We examined the spatial structure of fruit yield, tree size, vigor, and soil properties for an established pear orchard using Moran’s I, geographically weighted regression (GWR) and variogram analysis to determine potential scales of the factors affecting spatial variation. The spatial structure differed somewhat between the tree-based measurements (yield, size and vigor) and the soil properties. Yield, trunk cross-sectional area (TCSA) and normalized difference vegetation index (NDVI, used as a surrogate for vigor) were strongly spatially clustered as indicated by the global Moran’s I for these measurements. The autocorrelation between trees (determined by applying a localized Moran’s I) was greater in some areas than others, suggesting possible management by zones. The variogram ranges for TCSA and yield were 30–45 m, respectively, but large nugget variances indicated considerable variability from tree to tree. The variogram ranges of NDVI varied from about 14–27 m. The soil properties copper, iron, organic matter and total exchange capacity (TEC) were spatially structured, with longer variogram ranges than those of the tree characteristics: 31–95 m. Boron, pH and zinc were not spatially correlated. The GWR analyses supported the results from the other analyses indicating that assumptions of strict stationarity might be violated, so regression models fitted to the entire dataset might not be fitted optimally to spatial clusters of the data.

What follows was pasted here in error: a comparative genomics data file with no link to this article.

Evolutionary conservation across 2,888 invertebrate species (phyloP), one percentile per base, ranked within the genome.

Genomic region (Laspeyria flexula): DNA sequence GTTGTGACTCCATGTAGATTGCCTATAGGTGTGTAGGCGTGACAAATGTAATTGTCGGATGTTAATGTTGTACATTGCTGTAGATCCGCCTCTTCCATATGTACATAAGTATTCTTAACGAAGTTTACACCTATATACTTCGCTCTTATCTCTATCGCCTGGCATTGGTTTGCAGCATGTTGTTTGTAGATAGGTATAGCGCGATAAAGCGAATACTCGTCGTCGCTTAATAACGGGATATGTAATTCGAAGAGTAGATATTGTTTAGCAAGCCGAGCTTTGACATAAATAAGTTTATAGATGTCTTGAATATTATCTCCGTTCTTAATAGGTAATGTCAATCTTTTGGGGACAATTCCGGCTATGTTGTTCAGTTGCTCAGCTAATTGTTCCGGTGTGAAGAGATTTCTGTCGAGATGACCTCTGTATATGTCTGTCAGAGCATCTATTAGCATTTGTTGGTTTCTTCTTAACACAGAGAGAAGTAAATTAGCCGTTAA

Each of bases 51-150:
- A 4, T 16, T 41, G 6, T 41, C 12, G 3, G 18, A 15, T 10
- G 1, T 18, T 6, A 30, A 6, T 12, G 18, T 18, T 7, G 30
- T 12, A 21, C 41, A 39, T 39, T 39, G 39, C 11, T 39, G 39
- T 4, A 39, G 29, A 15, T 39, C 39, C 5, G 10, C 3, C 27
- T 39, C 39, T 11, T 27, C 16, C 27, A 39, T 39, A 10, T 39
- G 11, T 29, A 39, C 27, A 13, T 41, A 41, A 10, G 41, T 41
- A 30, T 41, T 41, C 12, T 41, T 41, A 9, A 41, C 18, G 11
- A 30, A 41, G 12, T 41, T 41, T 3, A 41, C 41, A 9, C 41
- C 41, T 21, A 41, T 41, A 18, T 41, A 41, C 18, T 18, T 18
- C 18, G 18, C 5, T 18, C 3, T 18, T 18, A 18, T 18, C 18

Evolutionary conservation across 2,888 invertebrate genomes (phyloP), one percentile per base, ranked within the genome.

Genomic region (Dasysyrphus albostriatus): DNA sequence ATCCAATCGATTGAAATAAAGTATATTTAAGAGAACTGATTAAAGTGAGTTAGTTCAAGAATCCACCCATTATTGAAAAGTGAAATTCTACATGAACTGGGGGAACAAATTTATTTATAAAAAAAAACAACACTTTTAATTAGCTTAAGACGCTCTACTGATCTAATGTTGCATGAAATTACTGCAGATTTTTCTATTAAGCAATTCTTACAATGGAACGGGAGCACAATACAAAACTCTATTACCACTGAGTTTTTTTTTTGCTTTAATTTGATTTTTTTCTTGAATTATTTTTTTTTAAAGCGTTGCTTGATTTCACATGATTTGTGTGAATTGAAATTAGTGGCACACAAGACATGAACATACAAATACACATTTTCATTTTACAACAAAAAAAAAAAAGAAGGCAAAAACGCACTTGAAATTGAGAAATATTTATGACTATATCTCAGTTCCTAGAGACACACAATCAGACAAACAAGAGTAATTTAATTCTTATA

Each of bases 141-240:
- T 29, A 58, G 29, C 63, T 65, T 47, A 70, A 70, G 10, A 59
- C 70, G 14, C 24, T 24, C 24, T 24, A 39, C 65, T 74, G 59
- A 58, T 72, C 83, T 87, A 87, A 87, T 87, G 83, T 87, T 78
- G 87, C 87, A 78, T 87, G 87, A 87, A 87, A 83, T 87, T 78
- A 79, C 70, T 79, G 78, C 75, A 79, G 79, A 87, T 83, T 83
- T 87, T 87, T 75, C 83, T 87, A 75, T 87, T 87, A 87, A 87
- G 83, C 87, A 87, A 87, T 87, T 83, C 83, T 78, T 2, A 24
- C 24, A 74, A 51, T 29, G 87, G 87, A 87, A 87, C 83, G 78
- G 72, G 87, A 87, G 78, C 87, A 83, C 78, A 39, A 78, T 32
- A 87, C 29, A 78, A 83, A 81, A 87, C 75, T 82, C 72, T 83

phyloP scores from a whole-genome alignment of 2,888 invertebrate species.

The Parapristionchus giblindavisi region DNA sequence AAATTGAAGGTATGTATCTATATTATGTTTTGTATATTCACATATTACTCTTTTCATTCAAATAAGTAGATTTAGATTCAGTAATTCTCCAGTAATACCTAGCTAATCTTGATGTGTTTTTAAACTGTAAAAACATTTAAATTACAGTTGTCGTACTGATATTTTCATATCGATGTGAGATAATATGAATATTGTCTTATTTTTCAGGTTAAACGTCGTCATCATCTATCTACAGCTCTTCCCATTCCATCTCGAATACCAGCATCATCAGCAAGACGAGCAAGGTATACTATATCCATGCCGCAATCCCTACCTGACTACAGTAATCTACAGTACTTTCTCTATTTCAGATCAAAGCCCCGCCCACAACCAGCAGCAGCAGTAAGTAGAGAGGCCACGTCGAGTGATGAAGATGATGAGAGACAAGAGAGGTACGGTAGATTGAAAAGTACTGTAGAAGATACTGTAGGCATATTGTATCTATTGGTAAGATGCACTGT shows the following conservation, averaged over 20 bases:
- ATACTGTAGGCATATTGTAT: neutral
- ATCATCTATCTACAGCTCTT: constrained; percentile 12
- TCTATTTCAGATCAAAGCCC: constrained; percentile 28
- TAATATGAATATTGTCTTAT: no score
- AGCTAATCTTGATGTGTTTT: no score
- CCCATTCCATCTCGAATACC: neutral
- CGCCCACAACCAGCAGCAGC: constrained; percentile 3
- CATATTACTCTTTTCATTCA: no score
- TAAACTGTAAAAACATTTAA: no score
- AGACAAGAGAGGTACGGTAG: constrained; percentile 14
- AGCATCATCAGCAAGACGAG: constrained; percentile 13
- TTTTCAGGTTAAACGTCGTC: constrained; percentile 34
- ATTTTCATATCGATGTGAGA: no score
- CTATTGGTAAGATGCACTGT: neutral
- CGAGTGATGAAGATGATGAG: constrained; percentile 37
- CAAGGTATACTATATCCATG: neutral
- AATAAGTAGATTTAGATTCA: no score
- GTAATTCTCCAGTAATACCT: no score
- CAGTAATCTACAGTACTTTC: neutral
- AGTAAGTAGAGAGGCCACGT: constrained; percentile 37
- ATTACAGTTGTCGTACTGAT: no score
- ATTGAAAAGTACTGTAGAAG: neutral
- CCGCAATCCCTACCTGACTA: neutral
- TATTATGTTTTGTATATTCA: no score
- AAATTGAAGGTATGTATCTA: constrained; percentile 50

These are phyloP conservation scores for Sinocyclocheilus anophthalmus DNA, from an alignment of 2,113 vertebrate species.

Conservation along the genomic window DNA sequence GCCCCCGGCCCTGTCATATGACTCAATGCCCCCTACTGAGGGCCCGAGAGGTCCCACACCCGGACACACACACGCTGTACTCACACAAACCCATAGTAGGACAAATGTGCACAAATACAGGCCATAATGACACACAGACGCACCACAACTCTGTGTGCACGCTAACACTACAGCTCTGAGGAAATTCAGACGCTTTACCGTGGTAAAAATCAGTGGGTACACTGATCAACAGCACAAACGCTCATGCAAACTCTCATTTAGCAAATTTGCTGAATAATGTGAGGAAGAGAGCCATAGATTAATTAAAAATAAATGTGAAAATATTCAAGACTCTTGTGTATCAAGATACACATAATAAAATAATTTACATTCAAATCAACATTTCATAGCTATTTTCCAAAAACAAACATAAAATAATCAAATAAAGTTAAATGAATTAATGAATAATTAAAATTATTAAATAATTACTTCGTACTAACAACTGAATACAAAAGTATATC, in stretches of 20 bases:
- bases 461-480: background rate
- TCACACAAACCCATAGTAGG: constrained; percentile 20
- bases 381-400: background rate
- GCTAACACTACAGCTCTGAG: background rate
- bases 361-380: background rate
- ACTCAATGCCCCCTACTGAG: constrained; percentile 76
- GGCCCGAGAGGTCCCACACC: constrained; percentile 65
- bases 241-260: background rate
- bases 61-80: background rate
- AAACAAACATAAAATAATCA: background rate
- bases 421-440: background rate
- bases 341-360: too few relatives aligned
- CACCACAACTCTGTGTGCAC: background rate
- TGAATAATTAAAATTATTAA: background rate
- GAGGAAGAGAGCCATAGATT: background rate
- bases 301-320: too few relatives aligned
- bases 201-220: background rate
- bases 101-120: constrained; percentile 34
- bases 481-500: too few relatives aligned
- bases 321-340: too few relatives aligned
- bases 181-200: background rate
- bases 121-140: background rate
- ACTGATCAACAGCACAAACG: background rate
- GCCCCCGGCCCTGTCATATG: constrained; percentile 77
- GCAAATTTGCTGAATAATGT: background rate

Precision Agriculture – Springer Journals
Published: Mar 21, 2009
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